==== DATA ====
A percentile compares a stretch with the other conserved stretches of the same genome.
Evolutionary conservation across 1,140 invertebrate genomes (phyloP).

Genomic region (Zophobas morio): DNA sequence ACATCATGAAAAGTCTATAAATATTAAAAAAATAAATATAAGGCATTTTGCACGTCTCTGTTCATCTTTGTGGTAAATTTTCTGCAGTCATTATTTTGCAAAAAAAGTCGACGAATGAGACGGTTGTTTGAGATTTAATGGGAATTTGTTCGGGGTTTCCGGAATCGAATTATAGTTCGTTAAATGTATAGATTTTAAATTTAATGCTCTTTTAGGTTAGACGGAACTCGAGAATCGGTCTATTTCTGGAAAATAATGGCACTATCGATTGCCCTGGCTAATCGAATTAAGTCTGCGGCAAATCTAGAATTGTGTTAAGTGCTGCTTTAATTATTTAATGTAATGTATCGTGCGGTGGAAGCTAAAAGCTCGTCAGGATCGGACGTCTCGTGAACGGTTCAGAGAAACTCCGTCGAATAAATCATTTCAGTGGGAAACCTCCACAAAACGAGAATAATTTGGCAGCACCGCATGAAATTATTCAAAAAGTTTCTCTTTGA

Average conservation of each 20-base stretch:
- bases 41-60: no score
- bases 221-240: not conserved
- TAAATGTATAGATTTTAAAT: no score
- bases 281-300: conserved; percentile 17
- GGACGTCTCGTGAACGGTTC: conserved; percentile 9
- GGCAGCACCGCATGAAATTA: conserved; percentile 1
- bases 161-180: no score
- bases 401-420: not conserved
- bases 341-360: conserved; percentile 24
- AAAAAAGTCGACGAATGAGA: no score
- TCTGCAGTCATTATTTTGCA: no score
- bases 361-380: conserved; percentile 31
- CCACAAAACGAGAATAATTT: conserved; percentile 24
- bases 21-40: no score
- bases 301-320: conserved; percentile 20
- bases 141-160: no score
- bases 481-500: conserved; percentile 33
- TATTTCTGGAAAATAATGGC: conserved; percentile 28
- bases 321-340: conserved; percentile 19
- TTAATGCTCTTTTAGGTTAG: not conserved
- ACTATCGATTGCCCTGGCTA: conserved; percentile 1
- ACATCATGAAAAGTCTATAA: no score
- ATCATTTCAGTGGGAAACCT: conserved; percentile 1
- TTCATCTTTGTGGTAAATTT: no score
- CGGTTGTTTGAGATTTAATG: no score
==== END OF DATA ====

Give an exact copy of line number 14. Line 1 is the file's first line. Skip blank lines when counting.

- AAAAAAGTCGACGAATGAGA: no score